More recently, coupon sites such as Honey have gained popularity by offering convenient extensions for browsers such as Google Chrome and Firefox which automatically search and apply coupon codes for you when you’re shopping. Shoppers love these tools, since who loves the process of finding and trying out a bunch of promo codes that don’t work?
Most of these extension sites also offer cash-back programs. RetailMeNot recently launched its own browser extension to compete with Honey.
One drawback of these browser extensions from a marketer’s standpoint is that, by nature, an extension only appears for the shopper when they’re already at your site, ready to check out. So paying a commission to the extension company at this point may make less sense from a marketing standpoint. Curation-driven sites, in contrast, can drive new shoppers your way who are not yet familiar with your brand, so it’s important to factor in your marketing goals when choosing the best types of coupon partners to work with.
Some coupon bloggers are larger than all but the biggest coupon sites. Krazy Coupon Lady, Hip2Save and Coupon Mom boast readerships in the millions, and if they decide to promote your brand, they can provide you with a considerable amount of visibility.
However, most individual bloggers tend to be selective about the brands they actively promote, and the personal tastes of the blogger plays a major role in who they work with.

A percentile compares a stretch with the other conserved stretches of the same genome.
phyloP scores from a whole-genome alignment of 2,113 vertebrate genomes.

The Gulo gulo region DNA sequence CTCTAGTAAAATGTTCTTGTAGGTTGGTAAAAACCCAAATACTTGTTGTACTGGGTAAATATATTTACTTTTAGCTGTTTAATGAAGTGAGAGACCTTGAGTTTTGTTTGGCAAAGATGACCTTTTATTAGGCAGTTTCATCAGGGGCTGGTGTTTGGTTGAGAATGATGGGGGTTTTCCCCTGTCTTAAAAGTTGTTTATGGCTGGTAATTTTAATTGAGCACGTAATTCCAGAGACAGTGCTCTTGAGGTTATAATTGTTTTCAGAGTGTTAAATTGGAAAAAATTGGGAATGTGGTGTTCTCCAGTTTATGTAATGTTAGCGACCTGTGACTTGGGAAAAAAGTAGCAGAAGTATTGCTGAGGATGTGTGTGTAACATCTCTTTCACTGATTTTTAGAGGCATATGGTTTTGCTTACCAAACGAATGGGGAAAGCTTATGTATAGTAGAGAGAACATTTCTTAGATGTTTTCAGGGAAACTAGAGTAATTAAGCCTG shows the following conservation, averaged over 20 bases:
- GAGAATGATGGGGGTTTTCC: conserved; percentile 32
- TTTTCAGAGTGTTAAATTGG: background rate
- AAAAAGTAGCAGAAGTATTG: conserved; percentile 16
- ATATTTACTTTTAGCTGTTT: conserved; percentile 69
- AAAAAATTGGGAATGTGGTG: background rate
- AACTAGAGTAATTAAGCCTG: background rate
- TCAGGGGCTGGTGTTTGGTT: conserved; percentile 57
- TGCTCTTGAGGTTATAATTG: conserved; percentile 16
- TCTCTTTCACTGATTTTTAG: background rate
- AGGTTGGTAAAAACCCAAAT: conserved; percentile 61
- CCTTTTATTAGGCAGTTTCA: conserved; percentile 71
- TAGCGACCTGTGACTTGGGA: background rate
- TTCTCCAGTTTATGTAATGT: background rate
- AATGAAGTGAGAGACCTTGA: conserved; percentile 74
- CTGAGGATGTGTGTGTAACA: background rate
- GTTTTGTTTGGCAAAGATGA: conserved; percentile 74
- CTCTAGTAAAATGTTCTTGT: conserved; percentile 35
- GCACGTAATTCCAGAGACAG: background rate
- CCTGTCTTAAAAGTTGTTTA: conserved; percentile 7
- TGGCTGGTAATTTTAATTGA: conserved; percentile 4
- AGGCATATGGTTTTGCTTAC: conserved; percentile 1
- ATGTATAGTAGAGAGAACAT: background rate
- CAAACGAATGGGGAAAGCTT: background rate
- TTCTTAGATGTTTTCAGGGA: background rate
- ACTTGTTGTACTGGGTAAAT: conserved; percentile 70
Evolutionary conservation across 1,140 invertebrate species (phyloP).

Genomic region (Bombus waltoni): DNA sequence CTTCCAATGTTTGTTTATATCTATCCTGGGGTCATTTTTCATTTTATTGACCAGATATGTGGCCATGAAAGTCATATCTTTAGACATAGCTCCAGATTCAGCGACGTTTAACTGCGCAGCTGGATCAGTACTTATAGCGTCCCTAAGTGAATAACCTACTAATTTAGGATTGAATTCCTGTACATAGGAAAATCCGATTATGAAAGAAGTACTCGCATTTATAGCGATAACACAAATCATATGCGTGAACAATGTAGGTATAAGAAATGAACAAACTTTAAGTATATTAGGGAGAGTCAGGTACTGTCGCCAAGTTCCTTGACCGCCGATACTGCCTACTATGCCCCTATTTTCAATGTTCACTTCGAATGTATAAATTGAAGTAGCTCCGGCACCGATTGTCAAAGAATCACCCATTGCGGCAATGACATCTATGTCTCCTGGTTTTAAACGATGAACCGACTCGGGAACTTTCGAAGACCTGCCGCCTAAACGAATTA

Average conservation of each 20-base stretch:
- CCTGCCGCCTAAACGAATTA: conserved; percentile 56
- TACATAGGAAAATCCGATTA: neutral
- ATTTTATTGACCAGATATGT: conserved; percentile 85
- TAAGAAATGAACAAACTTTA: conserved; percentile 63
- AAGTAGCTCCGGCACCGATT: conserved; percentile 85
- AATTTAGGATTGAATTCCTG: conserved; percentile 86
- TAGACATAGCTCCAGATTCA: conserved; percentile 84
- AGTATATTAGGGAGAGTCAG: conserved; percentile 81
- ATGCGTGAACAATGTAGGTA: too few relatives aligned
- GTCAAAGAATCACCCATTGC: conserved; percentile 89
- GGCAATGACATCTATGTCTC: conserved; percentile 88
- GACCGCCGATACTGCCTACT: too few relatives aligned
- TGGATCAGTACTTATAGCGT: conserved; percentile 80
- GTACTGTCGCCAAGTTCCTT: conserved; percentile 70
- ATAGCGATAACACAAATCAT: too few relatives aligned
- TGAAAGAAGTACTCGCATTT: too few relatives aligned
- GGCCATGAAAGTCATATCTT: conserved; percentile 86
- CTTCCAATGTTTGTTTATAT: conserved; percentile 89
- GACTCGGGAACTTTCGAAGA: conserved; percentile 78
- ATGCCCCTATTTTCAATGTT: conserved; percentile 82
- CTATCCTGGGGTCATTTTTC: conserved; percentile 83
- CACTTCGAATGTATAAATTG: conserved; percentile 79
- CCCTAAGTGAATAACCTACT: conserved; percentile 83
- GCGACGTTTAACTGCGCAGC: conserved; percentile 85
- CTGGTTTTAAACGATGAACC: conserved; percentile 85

Alternatively, many thousands of smaller bloggers exist who can also provide a great promotional vehicle for your brand. The challenge here is that recruiting and coordinating a campaign with dozens or even hundreds of smaller bloggers can be a logistical challenge. Fortunately, there are some platforms designed to ease this process – Dealspotr is an influencer marketing platform designed specifically for promoting deals, while Famebit is designed for video bloggers on YouTube.
Sadly, affiliate marketing suffers from perhaps more than its fair share of spam and abuse, and coupon websites are no exception. As a marketer you must do your homework prior to working with coupon sites to ensure success and minimize fraud.
At the most basic level, you as a marketer want to work with coupon sites that will refer you new customers. You want to avoid coupon sites that earn commissions without adding any value to your transaction flow.